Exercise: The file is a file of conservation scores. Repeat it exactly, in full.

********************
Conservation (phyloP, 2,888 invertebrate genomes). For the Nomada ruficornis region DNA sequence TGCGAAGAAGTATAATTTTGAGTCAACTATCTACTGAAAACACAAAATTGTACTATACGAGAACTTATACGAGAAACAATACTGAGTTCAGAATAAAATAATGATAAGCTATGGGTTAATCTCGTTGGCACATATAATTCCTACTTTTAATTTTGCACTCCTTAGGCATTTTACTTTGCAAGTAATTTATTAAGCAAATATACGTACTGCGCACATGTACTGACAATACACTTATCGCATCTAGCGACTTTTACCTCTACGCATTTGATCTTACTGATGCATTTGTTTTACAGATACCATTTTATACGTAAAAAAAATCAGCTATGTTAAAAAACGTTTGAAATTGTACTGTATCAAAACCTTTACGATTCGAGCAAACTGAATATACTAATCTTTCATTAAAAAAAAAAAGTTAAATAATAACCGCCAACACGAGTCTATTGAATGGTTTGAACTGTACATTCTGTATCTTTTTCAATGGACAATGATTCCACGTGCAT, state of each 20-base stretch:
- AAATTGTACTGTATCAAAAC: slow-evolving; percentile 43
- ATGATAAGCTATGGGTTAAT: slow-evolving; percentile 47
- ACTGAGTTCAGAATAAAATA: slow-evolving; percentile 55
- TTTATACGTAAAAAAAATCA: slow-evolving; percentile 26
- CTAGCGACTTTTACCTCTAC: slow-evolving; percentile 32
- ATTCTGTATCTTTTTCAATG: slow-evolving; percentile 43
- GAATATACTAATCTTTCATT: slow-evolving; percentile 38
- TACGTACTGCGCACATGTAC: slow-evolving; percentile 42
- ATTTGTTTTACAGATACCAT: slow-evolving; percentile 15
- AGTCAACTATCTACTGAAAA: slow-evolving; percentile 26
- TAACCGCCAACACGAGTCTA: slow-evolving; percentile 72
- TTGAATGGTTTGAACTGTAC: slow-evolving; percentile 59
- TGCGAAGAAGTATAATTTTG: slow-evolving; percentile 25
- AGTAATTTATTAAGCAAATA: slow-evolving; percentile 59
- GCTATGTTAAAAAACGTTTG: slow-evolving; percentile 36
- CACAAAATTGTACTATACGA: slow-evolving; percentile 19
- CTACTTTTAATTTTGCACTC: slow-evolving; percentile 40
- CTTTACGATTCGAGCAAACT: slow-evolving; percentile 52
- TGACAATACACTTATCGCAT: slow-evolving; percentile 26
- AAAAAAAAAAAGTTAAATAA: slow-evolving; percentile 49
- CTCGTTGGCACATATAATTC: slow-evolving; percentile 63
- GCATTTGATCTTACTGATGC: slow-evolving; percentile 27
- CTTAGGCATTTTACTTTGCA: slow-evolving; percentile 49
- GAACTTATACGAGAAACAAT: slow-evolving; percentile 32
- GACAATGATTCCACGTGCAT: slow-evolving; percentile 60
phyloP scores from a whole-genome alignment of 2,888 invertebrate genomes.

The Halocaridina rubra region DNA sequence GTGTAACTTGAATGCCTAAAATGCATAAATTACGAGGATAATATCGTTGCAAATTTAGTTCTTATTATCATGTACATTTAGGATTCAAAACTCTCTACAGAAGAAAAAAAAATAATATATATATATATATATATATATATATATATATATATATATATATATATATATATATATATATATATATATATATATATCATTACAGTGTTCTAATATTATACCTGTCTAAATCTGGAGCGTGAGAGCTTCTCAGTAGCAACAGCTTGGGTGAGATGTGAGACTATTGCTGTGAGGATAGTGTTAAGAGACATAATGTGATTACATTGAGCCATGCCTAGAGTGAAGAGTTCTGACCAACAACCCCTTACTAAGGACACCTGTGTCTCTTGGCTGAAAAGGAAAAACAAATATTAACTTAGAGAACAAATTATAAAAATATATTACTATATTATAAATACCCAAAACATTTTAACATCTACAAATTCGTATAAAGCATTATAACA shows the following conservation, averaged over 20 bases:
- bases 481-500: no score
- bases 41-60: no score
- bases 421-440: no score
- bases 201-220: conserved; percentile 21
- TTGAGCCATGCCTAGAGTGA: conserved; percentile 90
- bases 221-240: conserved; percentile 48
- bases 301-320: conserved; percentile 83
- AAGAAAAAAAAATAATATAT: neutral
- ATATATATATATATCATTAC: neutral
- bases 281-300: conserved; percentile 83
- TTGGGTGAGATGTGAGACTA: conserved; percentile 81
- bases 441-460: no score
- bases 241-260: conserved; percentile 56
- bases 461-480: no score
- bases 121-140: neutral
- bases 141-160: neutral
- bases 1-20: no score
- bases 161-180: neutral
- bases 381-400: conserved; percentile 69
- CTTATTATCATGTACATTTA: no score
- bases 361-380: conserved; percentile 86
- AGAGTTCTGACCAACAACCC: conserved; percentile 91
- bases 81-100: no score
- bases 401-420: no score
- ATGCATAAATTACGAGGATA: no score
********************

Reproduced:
Conservation (phyloP, 2,888 invertebrate genomes). For the Nomada ruficornis region DNA sequence TGCGAAGAAGTATAATTTTGAGTCAACTATCTACTGAAAACACAAAATTGTACTATACGAGAACTTATACGAGAAACAATACTGAGTTCAGAATAAAATAATGATAAGCTATGGGTTAATCTCGTTGGCACATATAATTCCTACTTTTAATTTTGCACTCCTTAGGCATTTTACTTTGCAAGTAATTTATTAAGCAAATATACGTACTGCGCACATGTACTGACAATACACTTATCGCATCTAGCGACTTTTACCTCTACGCATTTGATCTTACTGATGCATTTGTTTTACAGATACCATTTTATACGTAAAAAAAATCAGCTATGTTAAAAAACGTTTGAAATTGTACTGTATCAAAACCTTTACGATTCGAGCAAACTGAATATACTAATCTTTCATTAAAAAAAAAAAGTTAAATAATAACCGCCAACACGAGTCTATTGAATGGTTTGAACTGTACATTCTGTATCTTTTTCAATGGACAATGATTCCACGTGCAT, state of each 20-base stretch:
- AAATTGTACTGTATCAAAAC: slow-evolving; percentile 43
- ATGATAAGCTATGGGTTAAT: slow-evolving; percentile 47
- ACTGAGTTCAGAATAAAATA: slow-evolving; percentile 55
- TTTATACGTAAAAAAAATCA: slow-evolving; percentile 26
- CTAGCGACTTTTACCTCTAC: slow-evolving; percentile 32
- ATTCTGTATCTTTTTCAATG: slow-evolving; percentile 43
- GAATATACTAATCTTTCATT: slow-evolving; percentile 38
- TACGTACTGCGCACATGTAC: slow-evolving; percentile 42
- ATTTGTTTTACAGATACCAT: slow-evolving; percentile 15
- AGTCAACTATCTACTGAAAA: slow-evolving; percentile 26
- TAACCGCCAACACGAGTCTA: slow-evolving; percentile 72
- TTGAATGGTTTGAACTGTAC: slow-evolving; percentile 59
- TGCGAAGAAGTATAATTTTG: slow-evolving; percentile 25
- AGTAATTTATTAAGCAAATA: slow-evolving; percentile 59
- GCTATGTTAAAAAACGTTTG: slow-evolving; percentile 36
- CACAAAATTGTACTATACGA: slow-evolving; percentile 19
- CTACTTTTAATTTTGCACTC: slow-evolving; percentile 40
- CTTTACGATTCGAGCAAACT: slow-evolving; percentile 52
- TGACAATACACTTATCGCAT: slow-evolving; percentile 26
- AAAAAAAAAAAGTTAAATAA: slow-evolving; percentile 49
- CTCGTTGGCACATATAATTC: slow-evolving; percentile 63
- GCATTTGATCTTACTGATGC: slow-evolving; percentile 27
- CTTAGGCATTTTACTTTGCA: slow-evolving; percentile 49
- GAACTTATACGAGAAACAAT: slow-evolving; percentile 32
- GACAATGATTCCACGTGCAT: slow-evolving; percentile 60
phyloP scores from a whole-genome alignment of 2,888 invertebrate genomes.

The Halocaridina rubra region DNA sequence GTGTAACTTGAATGCCTAAAATGCATAAATTACGAGGATAATATCGTTGCAAATTTAGTTCTTATTATCATGTACATTTAGGATTCAAAACTCTCTACAGAAGAAAAAAAAATAATATATATATATATATATATATATATATATATATATATATATATATATATATATATATATATATATATATATATATATATCATTACAGTGTTCTAATATTATACCTGTCTAAATCTGGAGCGTGAGAGCTTCTCAGTAGCAACAGCTTGGGTGAGATGTGAGACTATTGCTGTGAGGATAGTGTTAAGAGACATAATGTGATTACATTGAGCCATGCCTAGAGTGAAGAGTTCTGACCAACAACCCCTTACTAAGGACACCTGTGTCTCTTGGCTGAAAAGGAAAAACAAATATTAACTTAGAGAACAAATTATAAAAATATATTACTATATTATAAATACCCAAAACATTTTAACATCTACAAATTCGTATAAAGCATTATAACA shows the following conservation, averaged over 20 bases:
- bases 481-500: no score
- bases 41-60: no score
- bases 421-440: no score
- bases 201-220: conserved; percentile 21
- TTGAGCCATGCCTAGAGTGA: conserved; percentile 90
- bases 221-240: conserved; percentile 48
- bases 301-320: conserved; percentile 83
- AAGAAAAAAAAATAATATAT: neutral
- ATATATATATATATCATTAC: neutral
- bases 281-300: conserved; percentile 83
- TTGGGTGAGATGTGAGACTA: conserved; percentile 81
- bases 441-460: no score
- bases 241-260: conserved; percentile 56
- bases 461-480: no score
- bases 121-140: neutral
- bases 141-160: neutral
- bases 1-20: no score
- bases 161-180: neutral
- bases 381-400: conserved; percentile 69
- CTTATTATCATGTACATTTA: no score
- bases 361-380: conserved; percentile 86
- AGAGTTCTGACCAACAACCC: conserved; percentile 91
- bases 81-100: no score
- bases 401-420: no score
- ATGCATAAATTACGAGGATA: no score